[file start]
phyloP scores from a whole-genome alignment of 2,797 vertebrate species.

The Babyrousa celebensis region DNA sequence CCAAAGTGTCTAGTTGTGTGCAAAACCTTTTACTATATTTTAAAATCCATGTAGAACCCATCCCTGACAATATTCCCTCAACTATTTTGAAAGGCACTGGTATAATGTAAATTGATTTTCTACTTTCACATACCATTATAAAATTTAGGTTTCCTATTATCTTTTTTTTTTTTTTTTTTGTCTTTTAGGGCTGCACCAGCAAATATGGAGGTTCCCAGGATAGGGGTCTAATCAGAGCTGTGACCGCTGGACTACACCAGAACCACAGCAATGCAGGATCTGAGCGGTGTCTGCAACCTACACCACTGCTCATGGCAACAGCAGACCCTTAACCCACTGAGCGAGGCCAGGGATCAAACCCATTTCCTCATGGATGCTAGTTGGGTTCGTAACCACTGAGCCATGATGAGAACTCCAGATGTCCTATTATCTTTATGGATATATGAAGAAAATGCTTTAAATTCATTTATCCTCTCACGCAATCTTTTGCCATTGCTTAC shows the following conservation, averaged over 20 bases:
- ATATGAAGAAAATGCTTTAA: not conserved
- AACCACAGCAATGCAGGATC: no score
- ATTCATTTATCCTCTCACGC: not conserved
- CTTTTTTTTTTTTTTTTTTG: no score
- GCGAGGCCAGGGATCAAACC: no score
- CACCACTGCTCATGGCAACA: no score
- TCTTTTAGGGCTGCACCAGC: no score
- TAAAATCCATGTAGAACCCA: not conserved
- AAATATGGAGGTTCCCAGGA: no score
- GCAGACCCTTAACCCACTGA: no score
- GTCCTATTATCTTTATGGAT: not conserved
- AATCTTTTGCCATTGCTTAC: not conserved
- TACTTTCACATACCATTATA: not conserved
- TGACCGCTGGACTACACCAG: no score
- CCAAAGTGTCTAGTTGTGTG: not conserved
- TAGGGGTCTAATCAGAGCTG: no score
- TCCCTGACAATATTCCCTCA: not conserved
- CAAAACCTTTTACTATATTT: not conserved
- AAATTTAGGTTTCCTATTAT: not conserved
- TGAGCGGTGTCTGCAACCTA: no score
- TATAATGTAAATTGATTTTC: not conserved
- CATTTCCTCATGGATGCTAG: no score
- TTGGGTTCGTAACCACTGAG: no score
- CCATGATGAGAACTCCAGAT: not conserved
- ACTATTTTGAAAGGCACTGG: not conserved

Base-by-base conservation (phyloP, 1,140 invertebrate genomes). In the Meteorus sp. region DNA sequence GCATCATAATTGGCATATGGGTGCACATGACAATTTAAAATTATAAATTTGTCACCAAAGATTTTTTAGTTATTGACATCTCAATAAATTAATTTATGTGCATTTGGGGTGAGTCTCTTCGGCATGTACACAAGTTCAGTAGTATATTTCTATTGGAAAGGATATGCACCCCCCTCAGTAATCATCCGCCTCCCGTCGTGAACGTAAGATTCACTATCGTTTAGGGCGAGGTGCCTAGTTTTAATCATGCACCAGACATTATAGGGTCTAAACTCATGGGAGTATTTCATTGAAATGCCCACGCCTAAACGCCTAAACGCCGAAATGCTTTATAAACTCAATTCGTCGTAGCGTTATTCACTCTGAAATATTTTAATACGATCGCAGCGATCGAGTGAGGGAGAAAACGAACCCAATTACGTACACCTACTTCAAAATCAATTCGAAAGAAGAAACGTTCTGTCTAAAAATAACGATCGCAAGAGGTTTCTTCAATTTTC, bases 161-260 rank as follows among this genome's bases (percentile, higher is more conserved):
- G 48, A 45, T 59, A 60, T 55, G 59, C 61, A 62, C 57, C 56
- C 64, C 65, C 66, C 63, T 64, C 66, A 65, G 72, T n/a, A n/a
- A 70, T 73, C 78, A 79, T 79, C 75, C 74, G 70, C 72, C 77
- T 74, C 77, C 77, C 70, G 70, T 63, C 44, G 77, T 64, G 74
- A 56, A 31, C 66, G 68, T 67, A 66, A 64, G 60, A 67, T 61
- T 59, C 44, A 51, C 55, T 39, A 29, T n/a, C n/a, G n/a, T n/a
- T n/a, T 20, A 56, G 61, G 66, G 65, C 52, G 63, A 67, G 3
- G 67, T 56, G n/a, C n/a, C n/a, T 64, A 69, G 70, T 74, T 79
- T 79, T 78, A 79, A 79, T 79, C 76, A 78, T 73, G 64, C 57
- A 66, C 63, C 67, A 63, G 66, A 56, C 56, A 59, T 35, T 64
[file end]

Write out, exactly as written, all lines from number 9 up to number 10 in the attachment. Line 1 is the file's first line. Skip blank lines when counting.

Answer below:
- TCTTTTAGGGCTGCACCAGC: no score
- TAAAATCCATGTAGAACCCA: not conserved